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September 27, 2006 in Colleges/Universities with Ballet Programs or Dance Programs Offering Ballet Classes
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luvmyballerina. . I worked on a college campus and scheduling issues like that are common place for all majors. They eat at odd hours, carry snacks, and press on. .. The trick is to not let yourself get hungry so that you are diving for sweets and salty foods when famished.
My DD is a Junior, and is very interested in USC for the dance major. I think that she will end up adding a secondary major as well...Education or Pre Law seem to be the two things she is batting around.
But mostly she just wants to dance. She would like to do a trainee program, but her father and I both would rather that she get her education first, and then she can try to audition, but at that pointe she would need to support her self because our second DD will be in college. DD is in the top level of a very good pre pro program, and she has a reputation as a very hard worker, but she is not the best, and she does not have good ballet feet. So I think the contemporary program at USC looks very interesting for her because there is still a lot of ballet in the program.
Any additional information would be appreciated. I'm also looking for information as to other dance opportunities in this program, is there any jazz, musical theater, or other training that might make you a more commercial dancer?
Does anyone have any current information in regards to this dance program, advice about the upcoming audition, ect?
Heading to USC exactly one month from today to audition.
Feeling very overwhelmed by the audition/application process for multiple colleges.
Best of luck trythis to you and your DD. It is an overwhelming process, but one that meant a lot to our family in time spent and lessons learned. It was a year of extreme value.
Whoops! Double post, sorry.
Rona Walstra is not there any longer.
The audition consisted of an hour long presentation and Q&A led by the Director Susan Anderson, and also via skype the Dance Edu director, Stephanie Milling, plus a current student came to speak. Then there was a short break, and the ballet audition which was scheduled to last 1 1/2 hours but ran much longer. Followed by the contemporary audition which was also scheduled to last 1 1/2 hours but had to be shortened because the ballet audition ran over.
There was some talk of scholarships. If a department scholarship is given, the university will allow a tuition reduction which makes the tuition almost the same as in-state. They said they try to offer the out of state students a scholarship when ever they can. And they said that boys get the best scholarship opportunities. There were only a couple of boys at the audition.
The impression we got was different than we had gotten in our previous visit when DD did a campus tour and observed a class. This time, the dance department show was that evening. And so I think the stress level of the director must have been quite high. Think of all the things that have to go on during show week, and add to that holding an audition for your incoming freshman class! The reason they do this is so that the auditioning freshman can attend the department show, and see what kind of work they would be doing.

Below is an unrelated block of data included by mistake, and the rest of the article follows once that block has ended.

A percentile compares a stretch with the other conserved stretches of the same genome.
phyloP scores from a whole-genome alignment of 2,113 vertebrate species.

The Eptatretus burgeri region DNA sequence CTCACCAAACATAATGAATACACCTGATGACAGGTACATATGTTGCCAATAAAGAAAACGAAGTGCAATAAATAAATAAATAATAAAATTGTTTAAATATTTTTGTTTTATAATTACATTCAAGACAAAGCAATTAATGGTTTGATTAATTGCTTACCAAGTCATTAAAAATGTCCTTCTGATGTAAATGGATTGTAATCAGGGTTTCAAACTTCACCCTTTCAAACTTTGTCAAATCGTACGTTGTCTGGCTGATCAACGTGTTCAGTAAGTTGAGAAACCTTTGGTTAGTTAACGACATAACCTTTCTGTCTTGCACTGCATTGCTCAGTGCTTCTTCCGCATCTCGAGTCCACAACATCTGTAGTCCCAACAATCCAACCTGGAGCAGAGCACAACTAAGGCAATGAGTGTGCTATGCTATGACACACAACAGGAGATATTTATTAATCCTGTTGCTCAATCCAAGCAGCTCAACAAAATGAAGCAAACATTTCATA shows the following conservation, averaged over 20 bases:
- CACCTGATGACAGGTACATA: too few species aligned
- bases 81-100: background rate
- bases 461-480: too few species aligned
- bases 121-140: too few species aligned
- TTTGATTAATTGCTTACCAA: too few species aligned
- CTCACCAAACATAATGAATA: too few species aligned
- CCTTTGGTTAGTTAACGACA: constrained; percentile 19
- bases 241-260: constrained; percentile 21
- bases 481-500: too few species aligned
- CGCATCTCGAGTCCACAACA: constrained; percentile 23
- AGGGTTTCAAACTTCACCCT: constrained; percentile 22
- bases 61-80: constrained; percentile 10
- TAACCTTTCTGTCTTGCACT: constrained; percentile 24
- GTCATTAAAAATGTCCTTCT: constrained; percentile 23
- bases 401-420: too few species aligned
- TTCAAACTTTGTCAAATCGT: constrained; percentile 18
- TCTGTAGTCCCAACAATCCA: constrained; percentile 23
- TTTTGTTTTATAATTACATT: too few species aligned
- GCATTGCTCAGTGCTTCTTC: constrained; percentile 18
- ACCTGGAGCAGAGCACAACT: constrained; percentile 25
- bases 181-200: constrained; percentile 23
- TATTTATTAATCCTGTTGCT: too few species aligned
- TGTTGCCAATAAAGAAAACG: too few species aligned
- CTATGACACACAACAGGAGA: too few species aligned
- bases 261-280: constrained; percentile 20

I felt that the Director was direct and honest...but maybe a bit too direct. I think that she knows these auditioning students are also applying at Butler and Indiana and she wanted to promote USC as being as good as those programs. But she came off a bit harsh. She presented the program as a very intense program. This actually unnerved my DD who is hoping to double major. The presentation made her feel that a double major would be really really difficult; and conflicts with the dance department be looked at in a very negative way. The last two years of DD's pre pro training have had some conflicts with school, and the pressure to miss school for ballet was pretty high. DD is looking for a supportive environment. Success to my DD means improving in her technique, dancing and performing, and maintaining good grades in all her classes and graduating. I didn't get the impression that the dance department would be very supportive of curriculum needs that have to be fulfilled elsewhere.
DD was very intrigued by the Dance Education major. This major allows you to graduate certified to teach dance in K-12 in South Carolina. A very interesting prospect because as a school teacher you get benefits and retirement; these are things that are hard to come by if you freelance to teach as several different studios. The director of the program said they have about 100% job placement. There are so many jobs teaching dance in the public schools that any of her students what wanted a job in a school were placed. Some went into arts administration instead, some went on to graduate school instead. But the prospect of a job, and benefits seems very interesting. She spoke about the trend toward STEAM in public schools which stands for "Science, Technology, Engineering, Art and Math." And she was very excited about the conference she was attending in Chicago. That is why she was not there in person. She said she has seen so many new ideas using technology for dance notation. Her enthusiasm for teaching was obvious.